Unbelievably, it is time again to bestow upon you a trio of albino Leporidae in order to usher in the first of the month, so in an incredibly loose rhyming manner, I shall say pinch punch first of the month and white rabbits x 3 to you all! I do hope you like the accompanying photograph, by the way; I snapped it on an evening walk through Mesnes Park in Wigan with Sal the birthday girl and it summoned up for me those long lost summer days of childhood, an idyll if you like which, as I grow older, sometimes seem more unlikely to have ever existed but which also appear to be pinned to the cork-board of my memory . . . ah me!
So it is the first of Flaming June and, being in the North West of England, we are greeted with leaden grey cloud and temperatures low enough to cause a penguin some disgruntlement. Surely it wasn't always this way, was it? Are all those baking hot summer days - and subsequently painful nights with bright red glowing limbs as this was before the advent of sunblock for the masses - an illusion? I think not! I recall many days on the beach at Weston-Super-Mare - that wonderful seaside town of my conception - with my skin blistering like a suckling pig on a spit and equally suffocatingly hot days throughout my childhood travelling around Somerset in a Ford Anglia with seats (of leatherette probably!) too hot to sit on . . . Perhaps it is all an illusion and, like now, Summer was confined to a few glorious days but it really doesn't seem to be the case, not in my memory. The wonderful garden designer Gertrude Jekyll said:
Beautiful words that bring to mind and recall how we feel at our youthful best when we don't fully realise what joys and sorrow life contains and still believe that everything is possible . . . and yet now I look back and realise that age has a certain power and benefit.
Albert Camus wrote:
Yesterday I attended a lovely World Food Day hosted by the simply scrumptious Shirley at Food Positive, our neighbour at Ashland House, and encountered some lovely folk including the very passionate and Obsessive Chicken Disordered Alison and her hen Peggy; the outrageously mustachioed Mustard Man Georg proprietor of Otto's Mustards and Pickles and the extremely inspirational Kathy who brought along her bicycle-powered smoothie maker and selflessly spent time nattering to me about all things green and growing . . . There were much and many foodstuffs to partake of from all corners of the world made by lovely people who I didn't have time to chat to properly but whose work I appreciated greatly! The only disappointment was, of course, the weather which was exceptionally wet and kept a large proportion of the public away . . . following hot on the heels of this gastronomic delight was the almost royal progress of the Olympic Torch past our place . . . alas, there was little to see except many police officers on motorcycles and a couple of coaches which was less than thrilling, especially for the people dutifully lining the route. I believe in the centres of the local towns actual runners were to be seen but I feel it did sort of detract somewhat from the grandeur and historic quality of the event.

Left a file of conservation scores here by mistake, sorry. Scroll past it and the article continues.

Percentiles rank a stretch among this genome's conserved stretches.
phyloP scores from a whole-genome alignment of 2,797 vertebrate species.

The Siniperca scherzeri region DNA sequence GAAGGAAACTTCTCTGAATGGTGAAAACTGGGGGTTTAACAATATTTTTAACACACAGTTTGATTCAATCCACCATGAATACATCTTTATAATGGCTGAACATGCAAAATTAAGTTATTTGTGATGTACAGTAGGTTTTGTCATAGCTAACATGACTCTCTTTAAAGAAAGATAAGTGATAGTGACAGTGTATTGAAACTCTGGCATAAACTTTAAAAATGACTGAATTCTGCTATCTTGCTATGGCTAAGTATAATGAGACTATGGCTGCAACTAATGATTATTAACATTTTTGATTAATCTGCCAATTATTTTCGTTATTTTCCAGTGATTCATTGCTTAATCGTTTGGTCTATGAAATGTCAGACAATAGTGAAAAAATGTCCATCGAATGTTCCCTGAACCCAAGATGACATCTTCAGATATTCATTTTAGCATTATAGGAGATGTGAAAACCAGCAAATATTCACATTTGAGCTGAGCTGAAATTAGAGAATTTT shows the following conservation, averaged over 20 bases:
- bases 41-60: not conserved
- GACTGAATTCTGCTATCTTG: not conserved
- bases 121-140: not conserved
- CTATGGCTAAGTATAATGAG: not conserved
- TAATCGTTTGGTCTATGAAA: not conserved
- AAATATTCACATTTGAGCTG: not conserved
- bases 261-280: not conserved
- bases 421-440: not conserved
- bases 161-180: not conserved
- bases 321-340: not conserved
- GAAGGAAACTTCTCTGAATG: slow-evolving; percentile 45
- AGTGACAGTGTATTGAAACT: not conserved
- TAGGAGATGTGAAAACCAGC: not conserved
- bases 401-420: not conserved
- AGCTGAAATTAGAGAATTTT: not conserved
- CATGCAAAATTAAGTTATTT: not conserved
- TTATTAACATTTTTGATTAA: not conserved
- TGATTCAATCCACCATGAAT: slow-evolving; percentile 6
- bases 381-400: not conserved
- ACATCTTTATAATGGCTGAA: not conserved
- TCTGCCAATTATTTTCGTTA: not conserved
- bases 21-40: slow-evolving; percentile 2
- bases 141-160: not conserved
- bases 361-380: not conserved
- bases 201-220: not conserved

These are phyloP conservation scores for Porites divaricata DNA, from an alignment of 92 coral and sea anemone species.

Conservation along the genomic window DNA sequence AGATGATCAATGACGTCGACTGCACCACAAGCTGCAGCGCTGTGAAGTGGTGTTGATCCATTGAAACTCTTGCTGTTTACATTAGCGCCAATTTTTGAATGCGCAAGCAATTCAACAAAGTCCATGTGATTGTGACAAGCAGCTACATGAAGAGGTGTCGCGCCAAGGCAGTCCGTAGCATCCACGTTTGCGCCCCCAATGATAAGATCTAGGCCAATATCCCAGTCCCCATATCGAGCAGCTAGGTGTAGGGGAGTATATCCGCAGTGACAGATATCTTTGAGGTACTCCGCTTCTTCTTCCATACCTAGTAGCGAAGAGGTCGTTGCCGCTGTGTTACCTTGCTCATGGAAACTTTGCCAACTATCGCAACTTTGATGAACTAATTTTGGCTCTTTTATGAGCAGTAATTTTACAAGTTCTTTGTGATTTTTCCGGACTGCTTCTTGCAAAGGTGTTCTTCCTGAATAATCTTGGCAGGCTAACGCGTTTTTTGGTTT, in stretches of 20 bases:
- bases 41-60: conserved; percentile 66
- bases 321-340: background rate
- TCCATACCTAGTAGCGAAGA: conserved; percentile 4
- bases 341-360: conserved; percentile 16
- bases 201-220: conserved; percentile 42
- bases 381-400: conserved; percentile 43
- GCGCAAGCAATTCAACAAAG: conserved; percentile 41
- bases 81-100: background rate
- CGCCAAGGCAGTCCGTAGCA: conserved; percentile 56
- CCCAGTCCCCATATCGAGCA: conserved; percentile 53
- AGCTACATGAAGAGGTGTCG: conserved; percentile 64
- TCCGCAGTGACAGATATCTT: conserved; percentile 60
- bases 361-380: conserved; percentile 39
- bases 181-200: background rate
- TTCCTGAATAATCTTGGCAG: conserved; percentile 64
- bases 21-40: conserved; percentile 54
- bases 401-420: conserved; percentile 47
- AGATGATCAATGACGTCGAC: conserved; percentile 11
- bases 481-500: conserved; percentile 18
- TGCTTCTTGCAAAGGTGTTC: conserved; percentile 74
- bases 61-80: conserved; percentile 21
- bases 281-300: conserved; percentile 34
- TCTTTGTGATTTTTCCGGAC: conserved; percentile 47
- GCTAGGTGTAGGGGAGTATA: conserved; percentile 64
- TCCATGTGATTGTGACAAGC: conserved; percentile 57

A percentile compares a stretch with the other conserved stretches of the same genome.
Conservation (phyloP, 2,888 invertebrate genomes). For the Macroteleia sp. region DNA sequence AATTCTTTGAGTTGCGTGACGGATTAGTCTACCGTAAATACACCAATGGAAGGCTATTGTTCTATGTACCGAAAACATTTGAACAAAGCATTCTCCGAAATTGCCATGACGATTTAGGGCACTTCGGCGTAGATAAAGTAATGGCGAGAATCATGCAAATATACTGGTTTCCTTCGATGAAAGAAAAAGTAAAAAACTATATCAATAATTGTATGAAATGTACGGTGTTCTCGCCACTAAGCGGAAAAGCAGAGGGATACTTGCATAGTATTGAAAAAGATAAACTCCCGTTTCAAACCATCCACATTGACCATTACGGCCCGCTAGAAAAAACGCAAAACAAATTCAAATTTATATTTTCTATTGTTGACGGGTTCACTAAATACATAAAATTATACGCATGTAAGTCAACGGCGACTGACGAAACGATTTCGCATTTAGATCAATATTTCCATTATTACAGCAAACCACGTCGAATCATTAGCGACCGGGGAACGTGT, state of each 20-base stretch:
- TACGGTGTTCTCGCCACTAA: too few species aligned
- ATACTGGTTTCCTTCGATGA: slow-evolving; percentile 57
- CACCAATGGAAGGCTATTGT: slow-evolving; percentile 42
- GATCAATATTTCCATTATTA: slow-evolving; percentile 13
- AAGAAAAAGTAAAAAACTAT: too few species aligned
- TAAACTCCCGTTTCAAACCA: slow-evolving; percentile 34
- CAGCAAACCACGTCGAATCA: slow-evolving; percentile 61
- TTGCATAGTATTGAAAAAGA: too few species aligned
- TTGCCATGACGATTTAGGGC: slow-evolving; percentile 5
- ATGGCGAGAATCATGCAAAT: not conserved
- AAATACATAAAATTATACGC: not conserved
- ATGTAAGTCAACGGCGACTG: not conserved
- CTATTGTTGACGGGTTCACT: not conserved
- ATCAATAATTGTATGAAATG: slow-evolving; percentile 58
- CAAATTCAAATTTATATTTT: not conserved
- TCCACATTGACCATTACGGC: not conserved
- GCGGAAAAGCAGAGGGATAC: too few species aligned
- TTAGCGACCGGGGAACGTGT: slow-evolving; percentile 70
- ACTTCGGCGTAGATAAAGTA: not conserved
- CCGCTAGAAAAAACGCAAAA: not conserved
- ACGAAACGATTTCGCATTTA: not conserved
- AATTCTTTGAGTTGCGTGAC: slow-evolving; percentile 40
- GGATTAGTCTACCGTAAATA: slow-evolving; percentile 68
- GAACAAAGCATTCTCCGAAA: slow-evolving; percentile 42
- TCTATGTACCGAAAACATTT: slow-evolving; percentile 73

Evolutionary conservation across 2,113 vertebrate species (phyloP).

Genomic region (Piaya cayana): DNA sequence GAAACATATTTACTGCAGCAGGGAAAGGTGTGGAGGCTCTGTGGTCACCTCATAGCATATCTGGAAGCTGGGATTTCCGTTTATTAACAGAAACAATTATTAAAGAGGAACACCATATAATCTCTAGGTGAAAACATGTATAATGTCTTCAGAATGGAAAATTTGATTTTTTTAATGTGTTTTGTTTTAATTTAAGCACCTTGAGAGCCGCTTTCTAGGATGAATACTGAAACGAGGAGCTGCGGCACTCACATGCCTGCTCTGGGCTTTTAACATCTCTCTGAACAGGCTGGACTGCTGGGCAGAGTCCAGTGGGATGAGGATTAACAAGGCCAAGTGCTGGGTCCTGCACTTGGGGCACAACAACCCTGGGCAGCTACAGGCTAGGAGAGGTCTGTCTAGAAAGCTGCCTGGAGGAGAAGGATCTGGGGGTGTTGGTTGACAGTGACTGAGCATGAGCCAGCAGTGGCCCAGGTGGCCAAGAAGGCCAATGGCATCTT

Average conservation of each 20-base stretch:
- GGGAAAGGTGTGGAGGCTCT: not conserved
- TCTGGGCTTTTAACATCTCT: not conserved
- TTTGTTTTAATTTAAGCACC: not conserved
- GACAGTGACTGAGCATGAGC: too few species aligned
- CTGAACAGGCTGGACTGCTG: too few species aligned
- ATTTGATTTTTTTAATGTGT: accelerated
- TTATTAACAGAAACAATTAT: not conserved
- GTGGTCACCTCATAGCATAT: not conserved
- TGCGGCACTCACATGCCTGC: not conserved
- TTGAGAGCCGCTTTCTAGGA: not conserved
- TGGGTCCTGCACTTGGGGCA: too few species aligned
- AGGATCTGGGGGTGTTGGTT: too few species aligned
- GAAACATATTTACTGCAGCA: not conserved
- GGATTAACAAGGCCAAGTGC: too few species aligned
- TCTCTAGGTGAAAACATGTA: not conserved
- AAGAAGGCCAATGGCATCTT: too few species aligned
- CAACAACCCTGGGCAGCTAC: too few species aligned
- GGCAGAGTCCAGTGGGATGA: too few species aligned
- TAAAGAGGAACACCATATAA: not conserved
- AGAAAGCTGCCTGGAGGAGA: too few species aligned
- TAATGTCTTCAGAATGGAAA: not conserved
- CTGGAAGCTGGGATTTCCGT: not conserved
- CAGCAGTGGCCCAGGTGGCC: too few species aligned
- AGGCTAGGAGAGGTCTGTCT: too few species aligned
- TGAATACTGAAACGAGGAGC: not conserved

And so to today and the promise of an extended Bank Holiday; the excitement in Myrtle House is almost palpable as I look forward to having the time to do some serious writing that doesn't involve grant applications and bids for funding . . . I do feel as though the creative side of my life has been sadly neglected and so I've decided upon a week of culture and relaxation in order to get some more of my thoughts down on paper . . . the prospect of perhaps sitting atop local hills to write or soaking up the atmosphere in Haworth (though in this particular shot it looks rather unwelcoming!) and such places fills me with a very deep joy and excitement.
Today I think more mundane tasks are on the bill of fare - although a sneaky tea and cake with Sister Cate may rear its sugar-laden head once more; I am deeply in love with the Lemon Tart and Green Tea supplied by the lovely Sharon and Co who always minister to my needs with such care and attention - I think Costa should recognise them for their stirling efforts!
Talking of tea I can feel keenly the call of a cup and so I shall finish this verbiage and away to my day; I hope yours is flaming wonderful and filled with wonder and that the long jubilant weekend is just what you need to put a smile on your phisog and contentment in your heart!
'til next time
Be Seeing You !
* Celia Laighton Thaxter (June 29, 1835 – August 25, 1894)